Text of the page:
Theater Cue Lighting System

Discussion in 'The Projects Forum' started by Etchasketch, Oct 16, 2013.

  1. Etchasketch

    Thread Starter New Member

    Oct 16, 2013
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    So I just started working on a little project for my school's theater. It's pretty basic, just need to make a small, cheap system that can be used to cue actors/technicians that their cue is coming up by turning a light on and off. (Little side note but I have little to no experience in circuiting so if I make a mistake, am misinformed, or just am going about something wrong) I was planning on using some backlit Led push buttons on the control panel and some basic LED's to be used to signal the operator that their cue is coming/on with some 2 core wire going to each station. I was tempted to use actual light bulbs (of a lower brightness so that they only attract the attention of the operators and not anyone else) but I'm not sure if that'd take too much power or make things too difficult. I was having a bit of an issue figuring out how I was going to do power since I was aiming at having 4-6 different stations and I didn't really want to have to have 4-6 different power supplies so I was hoping there was some way I could split those up so I could have minimal wiring and make it as clean and simple as possible. The stations will each be between 10-100 maybe 150 feet away depending on where they each are. Hopefully taking this project on wasn't biting off more than I can chew but I do have quite a lot of time and am willing to go through some trial and error.

    Thanks in advance for any help!
     
  2. mcgyvr

    AAC Fanatic!

    Oct 15, 2009
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    Assuming its only 1 "control" station and multiple "only led stations" then you simply put a power supply in the control box.. (any simple wall wart type ac/dc power supply..5V, 12V)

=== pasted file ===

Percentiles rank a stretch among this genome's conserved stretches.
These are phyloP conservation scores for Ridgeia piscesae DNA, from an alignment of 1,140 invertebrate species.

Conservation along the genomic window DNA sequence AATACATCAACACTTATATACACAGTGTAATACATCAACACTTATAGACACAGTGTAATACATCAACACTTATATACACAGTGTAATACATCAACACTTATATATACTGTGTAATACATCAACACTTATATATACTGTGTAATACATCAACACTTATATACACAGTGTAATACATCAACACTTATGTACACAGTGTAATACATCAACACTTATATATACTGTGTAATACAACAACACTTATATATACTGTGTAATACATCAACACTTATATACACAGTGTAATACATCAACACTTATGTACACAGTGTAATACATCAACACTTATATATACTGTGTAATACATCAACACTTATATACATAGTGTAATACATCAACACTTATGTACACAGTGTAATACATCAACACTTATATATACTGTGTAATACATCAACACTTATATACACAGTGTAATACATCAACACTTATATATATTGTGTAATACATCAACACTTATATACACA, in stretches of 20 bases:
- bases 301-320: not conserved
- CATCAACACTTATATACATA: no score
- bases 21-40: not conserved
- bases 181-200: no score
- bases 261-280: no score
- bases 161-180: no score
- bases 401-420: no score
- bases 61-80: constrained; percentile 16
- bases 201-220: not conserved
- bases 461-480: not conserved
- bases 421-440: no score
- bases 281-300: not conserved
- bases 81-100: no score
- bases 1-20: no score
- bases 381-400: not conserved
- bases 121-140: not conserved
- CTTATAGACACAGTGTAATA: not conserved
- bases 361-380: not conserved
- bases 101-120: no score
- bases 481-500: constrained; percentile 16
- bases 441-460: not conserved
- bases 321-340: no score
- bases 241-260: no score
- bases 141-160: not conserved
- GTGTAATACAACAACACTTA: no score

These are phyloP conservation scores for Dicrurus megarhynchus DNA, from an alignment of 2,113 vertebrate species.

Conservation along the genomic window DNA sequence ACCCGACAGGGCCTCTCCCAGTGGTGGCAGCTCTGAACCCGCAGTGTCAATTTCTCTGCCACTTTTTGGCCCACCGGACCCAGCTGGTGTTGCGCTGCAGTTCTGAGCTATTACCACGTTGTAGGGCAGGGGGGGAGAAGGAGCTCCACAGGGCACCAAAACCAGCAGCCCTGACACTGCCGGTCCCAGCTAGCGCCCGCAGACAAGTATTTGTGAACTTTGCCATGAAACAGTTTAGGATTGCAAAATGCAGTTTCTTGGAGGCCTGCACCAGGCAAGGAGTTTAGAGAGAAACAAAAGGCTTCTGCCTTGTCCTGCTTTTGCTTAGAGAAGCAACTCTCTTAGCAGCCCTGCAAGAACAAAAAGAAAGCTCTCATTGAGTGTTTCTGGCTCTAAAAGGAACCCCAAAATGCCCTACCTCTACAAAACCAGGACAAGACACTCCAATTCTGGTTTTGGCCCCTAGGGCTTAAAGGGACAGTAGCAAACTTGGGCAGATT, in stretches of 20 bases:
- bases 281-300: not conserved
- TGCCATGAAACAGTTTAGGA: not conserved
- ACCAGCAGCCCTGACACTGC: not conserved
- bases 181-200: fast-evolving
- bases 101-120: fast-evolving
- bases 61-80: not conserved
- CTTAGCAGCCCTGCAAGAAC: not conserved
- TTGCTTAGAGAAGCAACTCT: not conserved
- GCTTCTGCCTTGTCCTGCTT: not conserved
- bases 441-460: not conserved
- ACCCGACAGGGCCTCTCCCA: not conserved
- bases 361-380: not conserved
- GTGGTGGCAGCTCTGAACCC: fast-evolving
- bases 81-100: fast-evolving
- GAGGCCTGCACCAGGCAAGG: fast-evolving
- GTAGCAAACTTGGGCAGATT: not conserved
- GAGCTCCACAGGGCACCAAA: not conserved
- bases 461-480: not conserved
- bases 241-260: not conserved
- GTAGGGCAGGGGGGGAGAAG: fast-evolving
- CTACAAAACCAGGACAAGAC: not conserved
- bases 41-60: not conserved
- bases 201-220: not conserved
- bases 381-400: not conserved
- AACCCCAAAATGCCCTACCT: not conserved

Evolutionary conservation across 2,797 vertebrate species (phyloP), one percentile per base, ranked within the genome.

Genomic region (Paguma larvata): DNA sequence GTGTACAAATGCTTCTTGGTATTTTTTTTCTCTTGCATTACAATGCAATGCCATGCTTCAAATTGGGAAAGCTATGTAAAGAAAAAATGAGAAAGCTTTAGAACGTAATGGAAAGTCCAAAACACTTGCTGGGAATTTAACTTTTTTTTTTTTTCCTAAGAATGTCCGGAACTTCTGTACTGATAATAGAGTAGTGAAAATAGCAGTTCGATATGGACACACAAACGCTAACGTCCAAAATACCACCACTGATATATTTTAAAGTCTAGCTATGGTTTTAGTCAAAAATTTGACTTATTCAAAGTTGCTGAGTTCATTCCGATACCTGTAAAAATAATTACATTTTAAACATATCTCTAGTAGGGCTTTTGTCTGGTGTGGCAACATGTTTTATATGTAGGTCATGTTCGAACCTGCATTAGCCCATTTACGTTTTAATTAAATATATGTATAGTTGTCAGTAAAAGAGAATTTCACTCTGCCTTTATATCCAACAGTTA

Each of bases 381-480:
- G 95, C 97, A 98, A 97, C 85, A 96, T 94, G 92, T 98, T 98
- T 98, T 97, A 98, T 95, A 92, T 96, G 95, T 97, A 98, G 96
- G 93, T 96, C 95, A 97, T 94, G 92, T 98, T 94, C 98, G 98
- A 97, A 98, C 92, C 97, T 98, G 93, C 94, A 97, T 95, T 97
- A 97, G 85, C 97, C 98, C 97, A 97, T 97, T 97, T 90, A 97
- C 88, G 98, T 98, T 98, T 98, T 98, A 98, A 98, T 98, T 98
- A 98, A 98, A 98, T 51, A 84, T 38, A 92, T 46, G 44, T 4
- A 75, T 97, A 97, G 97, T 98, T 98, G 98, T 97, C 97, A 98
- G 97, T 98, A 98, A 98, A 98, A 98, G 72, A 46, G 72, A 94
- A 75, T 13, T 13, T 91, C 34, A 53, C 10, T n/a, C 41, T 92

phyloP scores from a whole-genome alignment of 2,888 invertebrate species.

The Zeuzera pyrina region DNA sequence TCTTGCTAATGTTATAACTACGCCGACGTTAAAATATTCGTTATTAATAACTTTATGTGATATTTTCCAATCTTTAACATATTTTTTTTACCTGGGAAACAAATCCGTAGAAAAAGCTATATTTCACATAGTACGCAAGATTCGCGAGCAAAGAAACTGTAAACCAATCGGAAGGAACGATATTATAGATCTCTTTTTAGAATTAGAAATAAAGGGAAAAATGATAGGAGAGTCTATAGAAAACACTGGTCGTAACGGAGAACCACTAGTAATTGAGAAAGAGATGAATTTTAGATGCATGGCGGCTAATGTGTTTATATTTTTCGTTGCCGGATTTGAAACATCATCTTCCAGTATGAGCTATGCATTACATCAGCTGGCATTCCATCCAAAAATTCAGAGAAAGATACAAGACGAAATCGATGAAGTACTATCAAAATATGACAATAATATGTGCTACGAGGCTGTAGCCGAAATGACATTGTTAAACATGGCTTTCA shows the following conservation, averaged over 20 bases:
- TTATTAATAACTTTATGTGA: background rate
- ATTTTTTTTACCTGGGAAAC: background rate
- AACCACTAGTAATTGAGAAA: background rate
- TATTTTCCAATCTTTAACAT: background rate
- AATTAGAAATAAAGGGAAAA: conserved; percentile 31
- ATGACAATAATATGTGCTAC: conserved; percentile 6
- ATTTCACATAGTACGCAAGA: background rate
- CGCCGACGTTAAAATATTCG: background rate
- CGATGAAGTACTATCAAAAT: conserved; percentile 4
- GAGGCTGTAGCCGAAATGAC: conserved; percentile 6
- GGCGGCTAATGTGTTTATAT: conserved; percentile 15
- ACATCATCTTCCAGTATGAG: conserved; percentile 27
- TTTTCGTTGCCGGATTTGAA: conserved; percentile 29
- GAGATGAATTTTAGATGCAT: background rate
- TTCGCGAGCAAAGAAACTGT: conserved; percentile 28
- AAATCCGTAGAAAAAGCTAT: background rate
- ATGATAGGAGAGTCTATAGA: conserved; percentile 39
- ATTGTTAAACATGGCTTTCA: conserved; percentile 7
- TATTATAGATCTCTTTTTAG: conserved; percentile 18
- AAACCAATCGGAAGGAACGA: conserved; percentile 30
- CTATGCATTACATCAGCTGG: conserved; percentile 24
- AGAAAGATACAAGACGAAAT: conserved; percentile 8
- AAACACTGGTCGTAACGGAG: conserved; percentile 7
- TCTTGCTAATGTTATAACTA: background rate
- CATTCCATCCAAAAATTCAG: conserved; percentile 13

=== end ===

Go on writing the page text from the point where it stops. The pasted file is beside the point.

You simply have 2 wires going to each box carrying the power to each led station.
    Just use regular switches (by that I mean not momentary) and the proper resistor for each led and when you flip the switch..voila...

    assuming a 20ma 2Vf led
    for a 5V power supply use a (5-2)/.02= 150 ohm 1/4 Watt resistor
    for a 12V power supply use a (12-2)/.02= 500 ohm 1/2 Watt resistor
     
  3. shteii01

    AAC Fanatic!

    Feb 19, 2010
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    I just want to double check the last part.

    5V: I get 0.06W, you are suggesting 0.25W.
    12V: I get 0.2W, you are suggesting 0.5W.
    Are you just rounding the values up so that they can use commonly available parts?
     
  4. mcgyvr

    AAC Fanatic!

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    A "typical" safety margin used for resistors is 2 to 3 times calculated wattage..
     
  5. Etchasketch

    Thread Starter New Member

    Oct 16, 2013
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    So I can just throw those all in sequence as long as I have power somewhere on it? Also how can I make sure that each button only turns on one specific light? Or does putting them all in sequence just sort of do that automatically? And I can get those resistors pretty easily right?
     
  6. Etchasketch

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    Oct 16, 2013
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  7. shteii01

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    Thank you.
     
  8. shteii01

    AAC Fanatic!

    Feb 19, 2010
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    How far will all these people be from you?
    How many stations/LED is there?

    150 Ohm is standard resistor.
    500 Ohm is not, but 510 Ohm is also standard so just use that. The small increase in resistance is not significant in this case.
    However, the numbers above were calculated using some usual, but not exact values. Look up in the catalogs some real LED and see what real values they have. Then tell us, and we can recalculate the values of the resistors.
     
    Last edited: Oct 16, 2013
  9. Etchasketch

    Thread Starter New Member

    Oct 16, 2013
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    There will be 6 ish stations to start with but we'll be expanding it later on as needed. And some of them will be as close as 20 feet and probably 150' is a good estimate (we can't run wire directly as it'd be hanging in the air and we don't want that and it seems...less than safe) since it'll have to go to the opposite side of the auditorium.
     
  10. mcgyvr

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    That LED already has a built in resistor and is meant to be used with a 12V power supply..
     
  11. Etchasketch

    Thread Starter New Member

    Oct 16, 2013
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  12. Etchasketch

    Thread Starter New Member

    Oct 16, 2013
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    I mean they're just LED's so I wouldn't assume they need that large of a gauge. But I don't know how small they can go.
     
  13. mcgyvr

    AAC Fanatic!

    Oct 15, 2009
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    Its low current.. Any wire will work just fine..
    20 to 24 AWG is fine.
     
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